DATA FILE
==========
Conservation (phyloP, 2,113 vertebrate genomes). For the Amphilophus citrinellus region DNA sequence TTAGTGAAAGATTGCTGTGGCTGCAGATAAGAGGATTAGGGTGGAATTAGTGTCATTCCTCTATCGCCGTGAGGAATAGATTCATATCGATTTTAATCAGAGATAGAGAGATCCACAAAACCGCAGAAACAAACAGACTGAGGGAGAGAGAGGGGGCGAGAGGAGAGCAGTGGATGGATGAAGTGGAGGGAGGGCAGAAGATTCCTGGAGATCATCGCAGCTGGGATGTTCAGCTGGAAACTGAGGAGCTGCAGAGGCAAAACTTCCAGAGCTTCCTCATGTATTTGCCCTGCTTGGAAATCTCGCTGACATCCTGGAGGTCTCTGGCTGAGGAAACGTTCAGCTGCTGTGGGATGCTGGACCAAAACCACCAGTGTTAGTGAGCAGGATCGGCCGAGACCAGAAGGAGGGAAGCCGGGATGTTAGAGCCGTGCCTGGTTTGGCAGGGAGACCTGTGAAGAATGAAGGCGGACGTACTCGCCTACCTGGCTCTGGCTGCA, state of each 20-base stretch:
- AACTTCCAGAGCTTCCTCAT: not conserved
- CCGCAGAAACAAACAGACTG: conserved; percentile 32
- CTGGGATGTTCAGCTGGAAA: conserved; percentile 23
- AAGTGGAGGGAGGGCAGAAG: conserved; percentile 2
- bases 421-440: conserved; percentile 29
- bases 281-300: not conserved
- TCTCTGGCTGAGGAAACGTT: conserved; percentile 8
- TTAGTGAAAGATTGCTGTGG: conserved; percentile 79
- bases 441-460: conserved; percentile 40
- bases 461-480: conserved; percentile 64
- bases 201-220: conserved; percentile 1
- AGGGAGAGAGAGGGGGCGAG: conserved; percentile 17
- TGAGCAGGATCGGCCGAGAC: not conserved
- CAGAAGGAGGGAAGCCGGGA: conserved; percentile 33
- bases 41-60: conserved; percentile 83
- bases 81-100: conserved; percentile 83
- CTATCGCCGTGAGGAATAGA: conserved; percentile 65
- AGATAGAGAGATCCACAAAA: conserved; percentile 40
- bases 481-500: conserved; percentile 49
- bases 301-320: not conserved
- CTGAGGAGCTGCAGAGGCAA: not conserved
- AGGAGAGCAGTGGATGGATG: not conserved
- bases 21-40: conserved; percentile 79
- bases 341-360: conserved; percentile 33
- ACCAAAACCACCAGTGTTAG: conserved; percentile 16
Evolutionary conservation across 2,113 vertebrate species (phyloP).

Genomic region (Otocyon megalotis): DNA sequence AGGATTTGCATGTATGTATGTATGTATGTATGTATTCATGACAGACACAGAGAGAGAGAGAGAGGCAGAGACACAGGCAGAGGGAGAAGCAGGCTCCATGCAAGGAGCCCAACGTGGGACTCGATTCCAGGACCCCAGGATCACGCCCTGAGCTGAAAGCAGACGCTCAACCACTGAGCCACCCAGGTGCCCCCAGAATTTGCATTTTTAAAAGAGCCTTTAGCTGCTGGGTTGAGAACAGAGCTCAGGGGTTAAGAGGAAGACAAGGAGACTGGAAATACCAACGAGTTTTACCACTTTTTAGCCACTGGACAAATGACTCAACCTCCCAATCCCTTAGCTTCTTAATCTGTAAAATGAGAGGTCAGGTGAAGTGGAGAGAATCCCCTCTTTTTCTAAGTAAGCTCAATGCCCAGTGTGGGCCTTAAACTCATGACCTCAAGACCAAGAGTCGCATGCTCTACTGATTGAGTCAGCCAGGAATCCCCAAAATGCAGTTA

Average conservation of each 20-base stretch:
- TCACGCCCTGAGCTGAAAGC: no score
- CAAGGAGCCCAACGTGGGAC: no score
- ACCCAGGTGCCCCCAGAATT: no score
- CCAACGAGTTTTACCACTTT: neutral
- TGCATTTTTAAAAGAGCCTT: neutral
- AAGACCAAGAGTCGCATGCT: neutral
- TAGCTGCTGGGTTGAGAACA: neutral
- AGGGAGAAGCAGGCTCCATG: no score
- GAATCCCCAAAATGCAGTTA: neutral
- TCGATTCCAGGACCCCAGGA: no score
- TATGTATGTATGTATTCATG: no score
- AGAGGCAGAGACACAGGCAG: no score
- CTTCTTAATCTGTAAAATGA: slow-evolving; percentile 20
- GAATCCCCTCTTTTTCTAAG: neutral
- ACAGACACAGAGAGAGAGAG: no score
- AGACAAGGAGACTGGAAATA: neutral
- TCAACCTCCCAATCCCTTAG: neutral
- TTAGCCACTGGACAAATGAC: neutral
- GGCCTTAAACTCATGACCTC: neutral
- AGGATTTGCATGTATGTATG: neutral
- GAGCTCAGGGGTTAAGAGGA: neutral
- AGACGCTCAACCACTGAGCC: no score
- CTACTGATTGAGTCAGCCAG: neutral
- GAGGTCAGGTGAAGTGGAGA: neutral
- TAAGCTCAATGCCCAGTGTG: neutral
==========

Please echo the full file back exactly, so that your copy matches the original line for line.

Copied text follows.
Conservation (phyloP, 2,113 vertebrate genomes). For the Amphilophus citrinellus region DNA sequence TTAGTGAAAGATTGCTGTGGCTGCAGATAAGAGGATTAGGGTGGAATTAGTGTCATTCCTCTATCGCCGTGAGGAATAGATTCATATCGATTTTAATCAGAGATAGAGAGATCCACAAAACCGCAGAAACAAACAGACTGAGGGAGAGAGAGGGGGCGAGAGGAGAGCAGTGGATGGATGAAGTGGAGGGAGGGCAGAAGATTCCTGGAGATCATCGCAGCTGGGATGTTCAGCTGGAAACTGAGGAGCTGCAGAGGCAAAACTTCCAGAGCTTCCTCATGTATTTGCCCTGCTTGGAAATCTCGCTGACATCCTGGAGGTCTCTGGCTGAGGAAACGTTCAGCTGCTGTGGGATGCTGGACCAAAACCACCAGTGTTAGTGAGCAGGATCGGCCGAGACCAGAAGGAGGGAAGCCGGGATGTTAGAGCCGTGCCTGGTTTGGCAGGGAGACCTGTGAAGAATGAAGGCGGACGTACTCGCCTACCTGGCTCTGGCTGCA, state of each 20-base stretch:
- AACTTCCAGAGCTTCCTCAT: not conserved
- CCGCAGAAACAAACAGACTG: conserved; percentile 32
- CTGGGATGTTCAGCTGGAAA: conserved; percentile 23
- AAGTGGAGGGAGGGCAGAAG: conserved; percentile 2
- bases 421-440: conserved; percentile 29
- bases 281-300: not conserved
- TCTCTGGCTGAGGAAACGTT: conserved; percentile 8
- TTAGTGAAAGATTGCTGTGG: conserved; percentile 79
- bases 441-460: conserved; percentile 40
- bases 461-480: conserved; percentile 64
- bases 201-220: conserved; percentile 1
- AGGGAGAGAGAGGGGGCGAG: conserved; percentile 17
- TGAGCAGGATCGGCCGAGAC: not conserved
- CAGAAGGAGGGAAGCCGGGA: conserved; percentile 33
- bases 41-60: conserved; percentile 83
- bases 81-100: conserved; percentile 83
- CTATCGCCGTGAGGAATAGA: conserved; percentile 65
- AGATAGAGAGATCCACAAAA: conserved; percentile 40
- bases 481-500: conserved; percentile 49
- bases 301-320: not conserved
- CTGAGGAGCTGCAGAGGCAA: not conserved
- AGGAGAGCAGTGGATGGATG: not conserved
- bases 21-40: conserved; percentile 79
- bases 341-360: conserved; percentile 33
- ACCAAAACCACCAGTGTTAG: conserved; percentile 16
Evolutionary conservation across 2,113 vertebrate species (phyloP).

Genomic region (Otocyon megalotis): DNA sequence AGGATTTGCATGTATGTATGTATGTATGTATGTATTCATGACAGACACAGAGAGAGAGAGAGAGGCAGAGACACAGGCAGAGGGAGAAGCAGGCTCCATGCAAGGAGCCCAACGTGGGACTCGATTCCAGGACCCCAGGATCACGCCCTGAGCTGAAAGCAGACGCTCAACCACTGAGCCACCCAGGTGCCCCCAGAATTTGCATTTTTAAAAGAGCCTTTAGCTGCTGGGTTGAGAACAGAGCTCAGGGGTTAAGAGGAAGACAAGGAGACTGGAAATACCAACGAGTTTTACCACTTTTTAGCCACTGGACAAATGACTCAACCTCCCAATCCCTTAGCTTCTTAATCTGTAAAATGAGAGGTCAGGTGAAGTGGAGAGAATCCCCTCTTTTTCTAAGTAAGCTCAATGCCCAGTGTGGGCCTTAAACTCATGACCTCAAGACCAAGAGTCGCATGCTCTACTGATTGAGTCAGCCAGGAATCCCCAAAATGCAGTTA

Average conservation of each 20-base stretch:
- TCACGCCCTGAGCTGAAAGC: no score
- CAAGGAGCCCAACGTGGGAC: no score
- ACCCAGGTGCCCCCAGAATT: no score
- CCAACGAGTTTTACCACTTT: neutral
- TGCATTTTTAAAAGAGCCTT: neutral
- AAGACCAAGAGTCGCATGCT: neutral
- TAGCTGCTGGGTTGAGAACA: neutral
- AGGGAGAAGCAGGCTCCATG: no score
- GAATCCCCAAAATGCAGTTA: neutral
- TCGATTCCAGGACCCCAGGA: no score
- TATGTATGTATGTATTCATG: no score
- AGAGGCAGAGACACAGGCAG: no score
- CTTCTTAATCTGTAAAATGA: slow-evolving; percentile 20
- GAATCCCCTCTTTTTCTAAG: neutral
- ACAGACACAGAGAGAGAGAG: no score
- AGACAAGGAGACTGGAAATA: neutral
- TCAACCTCCCAATCCCTTAG: neutral
- TTAGCCACTGGACAAATGAC: neutral
- GGCCTTAAACTCATGACCTC: neutral
- AGGATTTGCATGTATGTATG: neutral
- GAGCTCAGGGGTTAAGAGGA: neutral
- AGACGCTCAACCACTGAGCC: no score
- CTACTGATTGAGTCAGCCAG: neutral
- GAGGTCAGGTGAAGTGGAGA: neutral
- TAAGCTCAATGCCCAGTGTG: neutral